Next we meet Anton (Kent Faulcon), the history teacher who ran her over.  A somewhat timid man, and a far from bad one.  No one knows who "Libby" might be.  No one has come forward.  She has no visitors.  Well, no one but Anton, who feels a need.  The police do say this was an accident.  No one's fault.  Anton and Libby both accept this, intellectually.  They struggle mightily with feeling it.

Here is much of what gives this play its impact, the deeply personal struggle of both to live with and process what has happened and is happening.  In fact both have the same goal, healing.  Both always want Libby to walk again, to regain her memories, her former life whatever that may be.  Along the way we get little if any sentimentality.  Libby comes across as an interesting person, a remarkable one.  But hardly a kind of beautific saint or martyr.  She's angry!  Sometimes.  She can be petty, terrified, sublime, cruel, childish, enraged, sarcastic -- all within a few minutes.  Trauma doesn't mold one into a plastic shape of an angel. 

Instead she remains wonderfully, frustratingly human -- as does her opposite number, who needs some healing of his own.  A good man, but again in no way some caricature of what some say humans should be.

No, like Libby, Anton remains a person we recognize, to whom we listen and can understand, such understanding helping us see ourselves.

That captures the dynamic of the play.

I don't usually care for plays that seek to answer questions.  They all too often become rather crude polemics.  An Accident avoids this trap by exploring a question rather than simply answering it.  That question "How do we heal?" of course has many answers, and the play shows us a few -- not formulae, not pat stereotypes urging us to shut part of ourselves off, not thoughtless truisms.  Rather shows us two people healing.  And in touching our hearts maybe helps us heal a bit too, from the individual aches we all endure, whatever the details.  I left the theatre very touched, very moved, and very impressed.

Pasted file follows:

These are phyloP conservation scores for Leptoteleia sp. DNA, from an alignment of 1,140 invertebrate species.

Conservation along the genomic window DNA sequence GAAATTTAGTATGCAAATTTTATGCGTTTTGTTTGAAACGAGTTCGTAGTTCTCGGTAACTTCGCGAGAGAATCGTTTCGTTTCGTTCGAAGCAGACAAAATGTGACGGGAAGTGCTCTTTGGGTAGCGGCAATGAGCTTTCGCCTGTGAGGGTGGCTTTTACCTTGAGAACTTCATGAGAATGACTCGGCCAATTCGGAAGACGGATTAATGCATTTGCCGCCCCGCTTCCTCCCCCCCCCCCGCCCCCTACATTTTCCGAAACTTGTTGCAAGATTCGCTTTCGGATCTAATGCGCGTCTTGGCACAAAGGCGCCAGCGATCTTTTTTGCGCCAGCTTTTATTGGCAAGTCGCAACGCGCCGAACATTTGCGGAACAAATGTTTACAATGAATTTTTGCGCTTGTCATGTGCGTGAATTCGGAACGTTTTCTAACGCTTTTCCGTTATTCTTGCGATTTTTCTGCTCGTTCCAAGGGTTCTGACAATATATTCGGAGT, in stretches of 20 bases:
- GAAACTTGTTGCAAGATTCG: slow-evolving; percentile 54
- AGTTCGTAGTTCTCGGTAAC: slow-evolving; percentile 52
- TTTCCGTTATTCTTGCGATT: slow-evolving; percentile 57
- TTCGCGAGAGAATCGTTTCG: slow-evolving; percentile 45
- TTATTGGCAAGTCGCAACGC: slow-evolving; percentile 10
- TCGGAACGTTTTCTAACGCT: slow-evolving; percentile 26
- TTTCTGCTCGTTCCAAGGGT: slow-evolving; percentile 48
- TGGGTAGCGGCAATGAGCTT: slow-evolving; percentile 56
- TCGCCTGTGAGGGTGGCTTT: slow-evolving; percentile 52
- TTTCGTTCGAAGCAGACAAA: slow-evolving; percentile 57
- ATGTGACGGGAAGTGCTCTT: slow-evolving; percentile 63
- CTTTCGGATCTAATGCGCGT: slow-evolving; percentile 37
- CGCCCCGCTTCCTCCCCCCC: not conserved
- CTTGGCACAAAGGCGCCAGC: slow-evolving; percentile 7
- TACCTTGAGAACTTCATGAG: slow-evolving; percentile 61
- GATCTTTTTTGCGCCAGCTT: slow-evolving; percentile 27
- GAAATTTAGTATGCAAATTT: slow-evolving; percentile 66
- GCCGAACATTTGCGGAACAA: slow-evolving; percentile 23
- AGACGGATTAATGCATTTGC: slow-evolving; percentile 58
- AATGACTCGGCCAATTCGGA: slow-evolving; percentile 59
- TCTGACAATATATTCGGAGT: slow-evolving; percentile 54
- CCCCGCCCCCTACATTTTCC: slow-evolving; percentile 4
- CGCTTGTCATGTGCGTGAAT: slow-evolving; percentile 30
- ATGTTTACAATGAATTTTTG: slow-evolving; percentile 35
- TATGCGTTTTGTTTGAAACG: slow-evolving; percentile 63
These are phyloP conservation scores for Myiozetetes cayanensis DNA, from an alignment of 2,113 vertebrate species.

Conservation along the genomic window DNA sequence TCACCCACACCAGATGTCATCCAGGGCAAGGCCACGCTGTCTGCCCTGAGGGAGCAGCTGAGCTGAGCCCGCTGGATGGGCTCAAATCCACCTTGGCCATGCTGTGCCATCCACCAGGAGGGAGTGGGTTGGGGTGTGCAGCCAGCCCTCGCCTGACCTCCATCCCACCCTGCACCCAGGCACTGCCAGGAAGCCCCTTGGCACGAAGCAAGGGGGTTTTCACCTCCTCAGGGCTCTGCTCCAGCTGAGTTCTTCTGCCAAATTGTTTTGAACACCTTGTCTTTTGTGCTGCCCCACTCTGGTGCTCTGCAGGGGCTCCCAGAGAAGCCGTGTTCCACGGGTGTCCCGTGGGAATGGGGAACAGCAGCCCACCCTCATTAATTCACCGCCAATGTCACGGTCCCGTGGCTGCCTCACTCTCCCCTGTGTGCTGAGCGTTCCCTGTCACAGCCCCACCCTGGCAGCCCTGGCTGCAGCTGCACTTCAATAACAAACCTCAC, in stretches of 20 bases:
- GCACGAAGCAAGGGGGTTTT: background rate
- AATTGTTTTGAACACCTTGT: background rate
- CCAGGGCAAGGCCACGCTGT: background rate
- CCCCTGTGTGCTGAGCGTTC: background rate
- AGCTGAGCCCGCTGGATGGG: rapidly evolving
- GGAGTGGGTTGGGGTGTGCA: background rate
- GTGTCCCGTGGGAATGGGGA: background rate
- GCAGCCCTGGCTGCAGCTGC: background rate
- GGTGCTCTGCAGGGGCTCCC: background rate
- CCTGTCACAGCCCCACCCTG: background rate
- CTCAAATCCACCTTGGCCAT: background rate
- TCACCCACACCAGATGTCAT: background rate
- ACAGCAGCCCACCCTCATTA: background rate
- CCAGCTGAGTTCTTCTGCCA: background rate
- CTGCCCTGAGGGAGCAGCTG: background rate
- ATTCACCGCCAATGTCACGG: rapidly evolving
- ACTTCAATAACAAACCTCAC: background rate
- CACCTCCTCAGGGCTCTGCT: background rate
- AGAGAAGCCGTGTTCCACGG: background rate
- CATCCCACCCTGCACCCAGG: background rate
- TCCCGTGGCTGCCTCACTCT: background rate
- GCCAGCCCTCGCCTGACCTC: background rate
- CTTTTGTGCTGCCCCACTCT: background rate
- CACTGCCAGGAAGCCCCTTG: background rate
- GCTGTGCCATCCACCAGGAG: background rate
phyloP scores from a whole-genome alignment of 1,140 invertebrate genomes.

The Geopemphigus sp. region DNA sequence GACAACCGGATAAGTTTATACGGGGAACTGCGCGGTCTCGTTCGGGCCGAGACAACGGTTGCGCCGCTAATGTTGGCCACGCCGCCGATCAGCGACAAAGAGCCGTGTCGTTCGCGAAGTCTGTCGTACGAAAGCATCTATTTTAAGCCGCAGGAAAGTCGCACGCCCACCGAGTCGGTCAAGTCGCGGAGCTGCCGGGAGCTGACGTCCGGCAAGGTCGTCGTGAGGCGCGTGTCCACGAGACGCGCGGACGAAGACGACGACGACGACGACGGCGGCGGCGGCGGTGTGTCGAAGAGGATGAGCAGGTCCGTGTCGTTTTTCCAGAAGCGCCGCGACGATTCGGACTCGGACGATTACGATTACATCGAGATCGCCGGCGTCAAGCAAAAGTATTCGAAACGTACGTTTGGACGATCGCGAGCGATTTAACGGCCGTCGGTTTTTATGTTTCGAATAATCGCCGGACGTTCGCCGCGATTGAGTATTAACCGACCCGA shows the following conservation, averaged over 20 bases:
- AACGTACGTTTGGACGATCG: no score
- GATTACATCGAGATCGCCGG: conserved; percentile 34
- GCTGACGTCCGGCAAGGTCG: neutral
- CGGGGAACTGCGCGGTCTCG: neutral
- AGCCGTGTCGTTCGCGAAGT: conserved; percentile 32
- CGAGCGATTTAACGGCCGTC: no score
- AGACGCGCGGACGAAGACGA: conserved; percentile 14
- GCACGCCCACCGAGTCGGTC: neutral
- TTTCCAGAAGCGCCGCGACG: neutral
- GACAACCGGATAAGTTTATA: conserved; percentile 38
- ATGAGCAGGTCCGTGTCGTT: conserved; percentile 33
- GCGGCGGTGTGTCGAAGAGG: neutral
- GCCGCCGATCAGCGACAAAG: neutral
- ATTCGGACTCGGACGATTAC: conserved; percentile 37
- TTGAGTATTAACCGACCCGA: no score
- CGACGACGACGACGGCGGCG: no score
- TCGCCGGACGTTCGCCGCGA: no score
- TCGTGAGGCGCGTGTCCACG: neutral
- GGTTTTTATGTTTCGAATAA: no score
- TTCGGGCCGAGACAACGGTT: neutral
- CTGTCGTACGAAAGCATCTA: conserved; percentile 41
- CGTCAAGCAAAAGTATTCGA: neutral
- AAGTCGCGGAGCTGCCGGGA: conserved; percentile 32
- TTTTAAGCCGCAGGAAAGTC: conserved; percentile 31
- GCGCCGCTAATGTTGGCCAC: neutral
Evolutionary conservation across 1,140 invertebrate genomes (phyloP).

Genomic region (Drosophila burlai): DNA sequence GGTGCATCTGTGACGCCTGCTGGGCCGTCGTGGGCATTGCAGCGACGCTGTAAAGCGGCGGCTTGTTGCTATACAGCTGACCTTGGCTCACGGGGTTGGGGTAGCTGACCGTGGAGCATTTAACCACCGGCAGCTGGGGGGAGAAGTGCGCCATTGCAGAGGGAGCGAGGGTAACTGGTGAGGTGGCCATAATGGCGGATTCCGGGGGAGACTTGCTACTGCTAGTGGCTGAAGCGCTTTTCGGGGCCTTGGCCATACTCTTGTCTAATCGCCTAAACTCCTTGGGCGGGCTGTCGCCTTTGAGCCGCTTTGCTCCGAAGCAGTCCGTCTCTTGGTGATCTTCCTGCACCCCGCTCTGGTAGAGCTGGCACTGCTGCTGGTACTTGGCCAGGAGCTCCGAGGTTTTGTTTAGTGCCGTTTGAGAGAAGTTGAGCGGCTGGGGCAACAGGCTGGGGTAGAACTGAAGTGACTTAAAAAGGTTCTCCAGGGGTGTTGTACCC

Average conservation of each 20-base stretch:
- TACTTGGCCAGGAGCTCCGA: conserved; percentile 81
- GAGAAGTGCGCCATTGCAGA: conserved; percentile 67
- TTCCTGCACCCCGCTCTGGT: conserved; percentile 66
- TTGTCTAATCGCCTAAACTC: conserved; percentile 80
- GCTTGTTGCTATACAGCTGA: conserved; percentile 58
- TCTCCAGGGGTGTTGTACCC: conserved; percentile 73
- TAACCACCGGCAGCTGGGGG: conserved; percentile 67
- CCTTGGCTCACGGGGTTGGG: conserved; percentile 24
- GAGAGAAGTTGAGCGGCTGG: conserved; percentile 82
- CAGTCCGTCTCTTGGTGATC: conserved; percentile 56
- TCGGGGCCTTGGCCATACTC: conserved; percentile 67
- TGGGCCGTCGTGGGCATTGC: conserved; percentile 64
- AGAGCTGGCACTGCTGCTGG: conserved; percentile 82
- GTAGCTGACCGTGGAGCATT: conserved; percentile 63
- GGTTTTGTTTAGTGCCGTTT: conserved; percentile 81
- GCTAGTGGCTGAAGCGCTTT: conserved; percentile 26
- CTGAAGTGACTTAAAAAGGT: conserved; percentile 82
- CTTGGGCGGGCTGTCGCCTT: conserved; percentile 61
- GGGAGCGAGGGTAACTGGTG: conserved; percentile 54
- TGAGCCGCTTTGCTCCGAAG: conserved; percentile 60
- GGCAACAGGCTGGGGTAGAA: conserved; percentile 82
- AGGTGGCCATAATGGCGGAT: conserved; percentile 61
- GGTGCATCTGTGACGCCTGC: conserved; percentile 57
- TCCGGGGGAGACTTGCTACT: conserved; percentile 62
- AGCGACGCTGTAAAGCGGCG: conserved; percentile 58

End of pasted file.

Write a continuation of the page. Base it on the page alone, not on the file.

An Accident plays Fridays and Saturdays at 8pm, Sundays at 3pm until October 29, 2017 at The Lounge Theatre 6201 Santa Monica Blvd (one block east of Vine) Los Angeles CA 90038.  Captioning available on Oct 21.

Monday, October 16, 2017

Blackbird (review)

Spoilers ahoy!

Illness prevented me from seeing David Harrower's Blackbird when it first opened.  Now that I have seen it, almost at the end of its run, let me make my reaction crystal:

Go see this play.  It will hurt and move you, and open up images as well as possibilities you (hopefully) have never experienced.  The performances will sear you, make you a different person.

Don Bloomfield directs this two character play, which lasts about ninety minutes without an intermission.  The space proves intimate, almost uncomfortably so.  One very nearly smells the set.